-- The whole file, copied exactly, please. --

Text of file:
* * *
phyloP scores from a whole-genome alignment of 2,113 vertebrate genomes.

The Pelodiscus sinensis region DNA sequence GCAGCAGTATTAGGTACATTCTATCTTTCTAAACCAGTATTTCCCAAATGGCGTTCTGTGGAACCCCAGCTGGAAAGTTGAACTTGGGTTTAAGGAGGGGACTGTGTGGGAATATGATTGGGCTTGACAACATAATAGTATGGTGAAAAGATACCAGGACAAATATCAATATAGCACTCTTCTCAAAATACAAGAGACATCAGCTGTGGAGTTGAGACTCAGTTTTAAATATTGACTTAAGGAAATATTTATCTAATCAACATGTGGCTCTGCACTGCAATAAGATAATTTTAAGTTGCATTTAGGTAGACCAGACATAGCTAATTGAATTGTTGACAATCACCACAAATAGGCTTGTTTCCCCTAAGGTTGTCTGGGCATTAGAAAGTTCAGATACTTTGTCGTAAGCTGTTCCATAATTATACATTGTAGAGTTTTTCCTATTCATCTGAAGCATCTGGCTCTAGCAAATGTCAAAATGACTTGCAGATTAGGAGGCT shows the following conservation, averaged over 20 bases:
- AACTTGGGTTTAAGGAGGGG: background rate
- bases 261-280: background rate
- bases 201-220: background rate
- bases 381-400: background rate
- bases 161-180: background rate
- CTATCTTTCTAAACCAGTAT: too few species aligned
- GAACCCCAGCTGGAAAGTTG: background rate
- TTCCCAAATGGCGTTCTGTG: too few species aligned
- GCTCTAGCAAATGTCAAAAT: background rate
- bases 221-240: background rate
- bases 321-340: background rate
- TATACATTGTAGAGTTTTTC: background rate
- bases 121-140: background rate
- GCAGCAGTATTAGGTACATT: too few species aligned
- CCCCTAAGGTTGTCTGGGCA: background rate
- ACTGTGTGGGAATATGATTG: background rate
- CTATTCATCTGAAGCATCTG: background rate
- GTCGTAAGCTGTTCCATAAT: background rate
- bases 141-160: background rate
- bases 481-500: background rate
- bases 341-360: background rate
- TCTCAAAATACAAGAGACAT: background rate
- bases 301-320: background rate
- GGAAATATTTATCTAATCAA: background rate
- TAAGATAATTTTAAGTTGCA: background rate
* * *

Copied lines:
phyloP scores from a whole-genome alignment of 2,113 vertebrate genomes.

The Pelodiscus sinensis region DNA sequence GCAGCAGTATTAGGTACATTCTATCTTTCTAAACCAGTATTTCCCAAATGGCGTTCTGTGGAACCCCAGCTGGAAAGTTGAACTTGGGTTTAAGGAGGGGACTGTGTGGGAATATGATTGGGCTTGACAACATAATAGTATGGTGAAAAGATACCAGGACAAATATCAATATAGCACTCTTCTCAAAATACAAGAGACATCAGCTGTGGAGTTGAGACTCAGTTTTAAATATTGACTTAAGGAAATATTTATCTAATCAACATGTGGCTCTGCACTGCAATAAGATAATTTTAAGTTGCATTTAGGTAGACCAGACATAGCTAATTGAATTGTTGACAATCACCACAAATAGGCTTGTTTCCCCTAAGGTTGTCTGGGCATTAGAAAGTTCAGATACTTTGTCGTAAGCTGTTCCATAATTATACATTGTAGAGTTTTTCCTATTCATCTGAAGCATCTGGCTCTAGCAAATGTCAAAATGACTTGCAGATTAGGAGGCT shows the following conservation, averaged over 20 bases:
- AACTTGGGTTTAAGGAGGGG: background rate
- bases 261-280: background rate
- bases 201-220: background rate
- bases 381-400: background rate
- bases 161-180: background rate
- CTATCTTTCTAAACCAGTAT: too few species aligned
- GAACCCCAGCTGGAAAGTTG: background rate
- TTCCCAAATGGCGTTCTGTG: too few species aligned
- GCTCTAGCAAATGTCAAAAT: background rate
- bases 221-240: background rate
- bases 321-340: background rate
- TATACATTGTAGAGTTTTTC: background rate
- bases 121-140: background rate
- GCAGCAGTATTAGGTACATT: too few species aligned
- CCCCTAAGGTTGTCTGGGCA: background rate
- ACTGTGTGGGAATATGATTG: background rate
- CTATTCATCTGAAGCATCTG: background rate
- GTCGTAAGCTGTTCCATAAT: background rate
- bases 141-160: background rate
- bases 481-500: background rate
- bases 341-360: background rate
- TCTCAAAATACAAGAGACAT: background rate
- bases 301-320: background rate
- GGAAATATTTATCTAATCAA: background rate
- TAAGATAATTTTAAGTTGCA: background rate